Graphic is top-notch, it’s on par with some of the best CG of this gen. Facial structure and body motion have been polished greatly, and props to Capcom for making hair look quite realistic. The shiniest part is how it cleverly manipulates the lighting, every light source has different ambiance. Tone of atmosphere looks differently under many shades, be it from moonlight, sunrise, tiny light from bullet holes or even simple flashlight. Shadow dances about delicately, making the contrast of light and dark even more featured.
Monsters are eerie down to its gruesome details, especially noted in occasional switch to first person view. While there are not many kinds, the movie highlighted its monsters with dynamic speedy movement and imposing physique. The movie succeeds in capturing the intense essence of older Resident Evil games, while not as consistently as it could’ve been, it’s certainly better than what its predecessors had to offer. Action is swift and neatly done, some are melee hand to hand combat, and silly it may be, Ada Wong fighting against female president is quite the spectacle.
At latter part, the action intensifies with remarkable pace. There are not many sequences that can rival the movie in its climatic moment, even amongst today’s adventure movie or game. However, these bits are rather short compared to the dull slow build up, its graphic is not without fault either. In some larger scale scenes, motion and details aren’t as smooth as the rest. The constant slow-mo might get old and it becomes very apparent from the number of stuffs thrown, it caters to 3D viewing.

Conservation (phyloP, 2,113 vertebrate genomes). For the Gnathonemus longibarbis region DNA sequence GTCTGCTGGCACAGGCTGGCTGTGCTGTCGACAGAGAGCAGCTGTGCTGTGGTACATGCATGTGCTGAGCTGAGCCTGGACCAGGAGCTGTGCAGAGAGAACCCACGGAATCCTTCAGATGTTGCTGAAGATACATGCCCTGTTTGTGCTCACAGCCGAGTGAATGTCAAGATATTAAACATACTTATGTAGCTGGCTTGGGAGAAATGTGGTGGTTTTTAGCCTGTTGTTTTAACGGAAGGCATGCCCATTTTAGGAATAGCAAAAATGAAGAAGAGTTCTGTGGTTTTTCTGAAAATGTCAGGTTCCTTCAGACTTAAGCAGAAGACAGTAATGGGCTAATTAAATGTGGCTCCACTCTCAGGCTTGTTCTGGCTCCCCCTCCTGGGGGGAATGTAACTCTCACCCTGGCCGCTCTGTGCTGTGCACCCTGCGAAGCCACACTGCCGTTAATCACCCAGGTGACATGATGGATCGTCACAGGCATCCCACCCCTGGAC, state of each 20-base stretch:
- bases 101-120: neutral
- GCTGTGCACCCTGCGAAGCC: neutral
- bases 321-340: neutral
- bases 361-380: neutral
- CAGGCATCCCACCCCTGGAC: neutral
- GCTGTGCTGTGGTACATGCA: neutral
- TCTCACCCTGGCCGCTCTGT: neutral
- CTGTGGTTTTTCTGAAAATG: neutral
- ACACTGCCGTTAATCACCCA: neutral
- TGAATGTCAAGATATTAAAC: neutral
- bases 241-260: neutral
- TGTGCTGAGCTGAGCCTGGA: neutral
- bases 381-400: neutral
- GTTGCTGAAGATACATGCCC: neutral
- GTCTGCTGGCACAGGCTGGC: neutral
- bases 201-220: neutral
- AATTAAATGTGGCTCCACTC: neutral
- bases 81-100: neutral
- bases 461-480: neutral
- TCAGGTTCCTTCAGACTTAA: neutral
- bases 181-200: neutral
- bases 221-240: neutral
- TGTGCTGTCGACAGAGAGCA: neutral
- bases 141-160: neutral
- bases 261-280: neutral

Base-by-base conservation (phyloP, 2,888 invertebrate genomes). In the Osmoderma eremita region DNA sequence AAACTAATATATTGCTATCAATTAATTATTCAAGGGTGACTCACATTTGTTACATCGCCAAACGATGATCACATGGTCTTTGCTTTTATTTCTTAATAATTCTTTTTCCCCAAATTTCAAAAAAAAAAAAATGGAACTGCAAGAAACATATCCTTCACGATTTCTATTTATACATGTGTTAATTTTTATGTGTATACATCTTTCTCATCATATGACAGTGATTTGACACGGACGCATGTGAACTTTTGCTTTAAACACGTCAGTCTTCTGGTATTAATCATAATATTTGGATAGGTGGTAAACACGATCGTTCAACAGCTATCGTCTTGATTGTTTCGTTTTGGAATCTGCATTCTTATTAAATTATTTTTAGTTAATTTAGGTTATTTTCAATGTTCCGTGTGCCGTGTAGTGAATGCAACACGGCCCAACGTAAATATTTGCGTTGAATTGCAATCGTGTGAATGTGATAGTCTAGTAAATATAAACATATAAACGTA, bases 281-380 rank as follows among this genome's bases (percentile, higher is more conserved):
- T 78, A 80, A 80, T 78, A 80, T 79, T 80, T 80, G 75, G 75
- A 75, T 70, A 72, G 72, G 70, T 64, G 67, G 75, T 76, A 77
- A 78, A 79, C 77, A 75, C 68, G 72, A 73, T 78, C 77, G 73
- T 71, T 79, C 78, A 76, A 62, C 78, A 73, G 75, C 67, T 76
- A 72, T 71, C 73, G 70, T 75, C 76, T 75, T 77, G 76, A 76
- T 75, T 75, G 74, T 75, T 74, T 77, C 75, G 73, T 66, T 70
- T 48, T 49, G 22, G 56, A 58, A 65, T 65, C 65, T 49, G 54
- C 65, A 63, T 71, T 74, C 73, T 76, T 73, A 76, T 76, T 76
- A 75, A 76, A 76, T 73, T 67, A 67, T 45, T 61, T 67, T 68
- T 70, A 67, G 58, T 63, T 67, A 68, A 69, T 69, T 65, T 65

Story is expectedly confusing, despite the social and political back story it tries to present. It’s a shame, since the plot could’ve been more solid if only there’s more explanation than stupid quips. Resident Evil is infamous in its regurgitation of B-movie humor attempt, it thinks that it’s clever, it’s most definitely not. I find it hard to believe anyone would have the time to produce corny remarks when running from homicidal nightmarish creatures.
The bad dialogue also hurts characterization, even though the movie barely has any character development to speak of. In several scenes, it tries to draw some sort of emotion, but the ludicrous script contradicts the effort. This is not some self-deprecating jokes that can be funny, it is just bad. Story severely needs more clarity, things just sort of happen, little to none explanation is given as it pushes more dramatic moments with frivolous lines.
Somber chirping tracks accompanies the movies; it’s pretty good, obviously bringing more reminiscence and some tension. Dubbing is decent, there’s a lip-sync awkwardness, but it is expected in multilingual film. Ending song is simply atrocious, bad marketing decision since the credit also serves as teaser for Resident Evil 6.
It’s undeniably the film has some production value as quality of the visual and action are high. Capcom commendably elevates the graphic, but the use of flimsy screenplay and inane catchphrase should be things of the past. The franchise is trapped in the limbo of advancing technology and mundane writing. As it stands now, Resident Evil: Damnation is a decent DVD spin-off plagued with tiresome plot.